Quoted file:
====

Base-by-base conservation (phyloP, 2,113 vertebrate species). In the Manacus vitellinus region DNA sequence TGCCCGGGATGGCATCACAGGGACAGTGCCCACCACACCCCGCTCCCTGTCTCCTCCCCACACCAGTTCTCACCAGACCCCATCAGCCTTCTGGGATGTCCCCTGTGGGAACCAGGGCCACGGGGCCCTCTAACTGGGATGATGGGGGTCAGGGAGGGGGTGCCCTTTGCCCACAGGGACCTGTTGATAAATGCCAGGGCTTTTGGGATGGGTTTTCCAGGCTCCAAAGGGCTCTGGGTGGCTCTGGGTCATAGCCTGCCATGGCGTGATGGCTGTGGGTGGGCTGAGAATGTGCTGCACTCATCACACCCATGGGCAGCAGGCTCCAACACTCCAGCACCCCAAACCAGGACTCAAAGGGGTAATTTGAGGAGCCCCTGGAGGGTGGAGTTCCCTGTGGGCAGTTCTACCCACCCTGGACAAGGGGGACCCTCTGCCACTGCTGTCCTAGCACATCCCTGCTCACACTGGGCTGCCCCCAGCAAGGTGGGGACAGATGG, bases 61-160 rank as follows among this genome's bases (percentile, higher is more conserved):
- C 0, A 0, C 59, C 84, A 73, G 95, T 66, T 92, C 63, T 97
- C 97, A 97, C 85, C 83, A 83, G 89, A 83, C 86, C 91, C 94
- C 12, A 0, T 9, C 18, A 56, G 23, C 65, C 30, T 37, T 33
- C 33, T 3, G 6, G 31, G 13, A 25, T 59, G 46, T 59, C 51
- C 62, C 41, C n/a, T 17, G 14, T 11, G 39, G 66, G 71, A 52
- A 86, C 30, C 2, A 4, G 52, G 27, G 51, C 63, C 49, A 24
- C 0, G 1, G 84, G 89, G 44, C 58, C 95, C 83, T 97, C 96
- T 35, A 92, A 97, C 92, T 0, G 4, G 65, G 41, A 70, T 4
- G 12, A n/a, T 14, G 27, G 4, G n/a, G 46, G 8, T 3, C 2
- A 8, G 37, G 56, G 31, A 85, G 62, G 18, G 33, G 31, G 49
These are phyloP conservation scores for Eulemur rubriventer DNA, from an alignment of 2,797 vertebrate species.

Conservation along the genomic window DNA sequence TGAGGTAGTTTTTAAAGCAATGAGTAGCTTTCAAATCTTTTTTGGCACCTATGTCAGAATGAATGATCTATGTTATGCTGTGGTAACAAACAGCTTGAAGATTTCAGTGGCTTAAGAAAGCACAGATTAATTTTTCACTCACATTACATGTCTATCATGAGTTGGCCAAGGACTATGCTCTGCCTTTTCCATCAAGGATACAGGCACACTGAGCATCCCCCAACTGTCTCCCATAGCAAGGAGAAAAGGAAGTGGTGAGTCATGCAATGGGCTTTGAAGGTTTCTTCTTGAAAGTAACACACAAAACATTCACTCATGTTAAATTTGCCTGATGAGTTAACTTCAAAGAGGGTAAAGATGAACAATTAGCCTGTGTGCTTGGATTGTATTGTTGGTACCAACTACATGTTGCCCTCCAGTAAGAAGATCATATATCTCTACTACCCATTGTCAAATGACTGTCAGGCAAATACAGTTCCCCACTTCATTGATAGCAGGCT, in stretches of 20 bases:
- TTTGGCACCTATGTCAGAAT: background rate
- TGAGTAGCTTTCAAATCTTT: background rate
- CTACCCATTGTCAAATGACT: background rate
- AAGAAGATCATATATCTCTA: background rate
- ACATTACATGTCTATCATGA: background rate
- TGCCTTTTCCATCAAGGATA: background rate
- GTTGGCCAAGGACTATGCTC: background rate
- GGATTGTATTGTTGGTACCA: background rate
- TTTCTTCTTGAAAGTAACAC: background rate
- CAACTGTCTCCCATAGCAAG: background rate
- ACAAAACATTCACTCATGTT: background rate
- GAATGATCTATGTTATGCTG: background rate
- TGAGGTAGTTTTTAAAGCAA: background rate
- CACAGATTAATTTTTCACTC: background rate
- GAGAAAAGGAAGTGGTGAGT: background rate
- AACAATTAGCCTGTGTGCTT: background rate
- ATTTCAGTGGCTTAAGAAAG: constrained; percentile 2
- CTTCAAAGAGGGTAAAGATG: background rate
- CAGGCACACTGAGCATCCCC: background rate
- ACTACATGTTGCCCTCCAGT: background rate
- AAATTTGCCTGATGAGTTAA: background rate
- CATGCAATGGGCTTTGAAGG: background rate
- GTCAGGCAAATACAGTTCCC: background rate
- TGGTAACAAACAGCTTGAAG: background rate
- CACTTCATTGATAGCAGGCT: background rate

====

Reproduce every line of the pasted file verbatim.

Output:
Base-by-base conservation (phyloP, 2,113 vertebrate species). In the Manacus vitellinus region DNA sequence TGCCCGGGATGGCATCACAGGGACAGTGCCCACCACACCCCGCTCCCTGTCTCCTCCCCACACCAGTTCTCACCAGACCCCATCAGCCTTCTGGGATGTCCCCTGTGGGAACCAGGGCCACGGGGCCCTCTAACTGGGATGATGGGGGTCAGGGAGGGGGTGCCCTTTGCCCACAGGGACCTGTTGATAAATGCCAGGGCTTTTGGGATGGGTTTTCCAGGCTCCAAAGGGCTCTGGGTGGCTCTGGGTCATAGCCTGCCATGGCGTGATGGCTGTGGGTGGGCTGAGAATGTGCTGCACTCATCACACCCATGGGCAGCAGGCTCCAACACTCCAGCACCCCAAACCAGGACTCAAAGGGGTAATTTGAGGAGCCCCTGGAGGGTGGAGTTCCCTGTGGGCAGTTCTACCCACCCTGGACAAGGGGGACCCTCTGCCACTGCTGTCCTAGCACATCCCTGCTCACACTGGGCTGCCCCCAGCAAGGTGGGGACAGATGG, bases 61-160 rank as follows among this genome's bases (percentile, higher is more conserved):
- C 0, A 0, C 59, C 84, A 73, G 95, T 66, T 92, C 63, T 97
- C 97, A 97, C 85, C 83, A 83, G 89, A 83, C 86, C 91, C 94
- C 12, A 0, T 9, C 18, A 56, G 23, C 65, C 30, T 37, T 33
- C 33, T 3, G 6, G 31, G 13, A 25, T 59, G 46, T 59, C 51
- C 62, C 41, C n/a, T 17, G 14, T 11, G 39, G 66, G 71, A 52
- A 86, C 30, C 2, A 4, G 52, G 27, G 51, C 63, C 49, A 24
- C 0, G 1, G 84, G 89, G 44, C 58, C 95, C 83, T 97, C 96
- T 35, A 92, A 97, C 92, T 0, G 4, G 65, G 41, A 70, T 4
- G 12, A n/a, T 14, G 27, G 4, G n/a, G 46, G 8, T 3, C 2
- A 8, G 37, G 56, G 31, A 85, G 62, G 18, G 33, G 31, G 49
These are phyloP conservation scores for Eulemur rubriventer DNA, from an alignment of 2,797 vertebrate species.

Conservation along the genomic window DNA sequence TGAGGTAGTTTTTAAAGCAATGAGTAGCTTTCAAATCTTTTTTGGCACCTATGTCAGAATGAATGATCTATGTTATGCTGTGGTAACAAACAGCTTGAAGATTTCAGTGGCTTAAGAAAGCACAGATTAATTTTTCACTCACATTACATGTCTATCATGAGTTGGCCAAGGACTATGCTCTGCCTTTTCCATCAAGGATACAGGCACACTGAGCATCCCCCAACTGTCTCCCATAGCAAGGAGAAAAGGAAGTGGTGAGTCATGCAATGGGCTTTGAAGGTTTCTTCTTGAAAGTAACACACAAAACATTCACTCATGTTAAATTTGCCTGATGAGTTAACTTCAAAGAGGGTAAAGATGAACAATTAGCCTGTGTGCTTGGATTGTATTGTTGGTACCAACTACATGTTGCCCTCCAGTAAGAAGATCATATATCTCTACTACCCATTGTCAAATGACTGTCAGGCAAATACAGTTCCCCACTTCATTGATAGCAGGCT, in stretches of 20 bases:
- TTTGGCACCTATGTCAGAAT: background rate
- TGAGTAGCTTTCAAATCTTT: background rate
- CTACCCATTGTCAAATGACT: background rate
- AAGAAGATCATATATCTCTA: background rate
- ACATTACATGTCTATCATGA: background rate
- TGCCTTTTCCATCAAGGATA: background rate
- GTTGGCCAAGGACTATGCTC: background rate
- GGATTGTATTGTTGGTACCA: background rate
- TTTCTTCTTGAAAGTAACAC: background rate
- CAACTGTCTCCCATAGCAAG: background rate
- ACAAAACATTCACTCATGTT: background rate
- GAATGATCTATGTTATGCTG: background rate
- TGAGGTAGTTTTTAAAGCAA: background rate
- CACAGATTAATTTTTCACTC: background rate
- GAGAAAAGGAAGTGGTGAGT: background rate
- AACAATTAGCCTGTGTGCTT: background rate
- ATTTCAGTGGCTTAAGAAAG: constrained; percentile 2
- CTTCAAAGAGGGTAAAGATG: background rate
- CAGGCACACTGAGCATCCCC: background rate
- ACTACATGTTGCCCTCCAGT: background rate
- AAATTTGCCTGATGAGTTAA: background rate
- CATGCAATGGGCTTTGAAGG: background rate
- GTCAGGCAAATACAGTTCCC: background rate
- TGGTAACAAACAGCTTGAAG: background rate
- CACTTCATTGATAGCAGGCT: background rate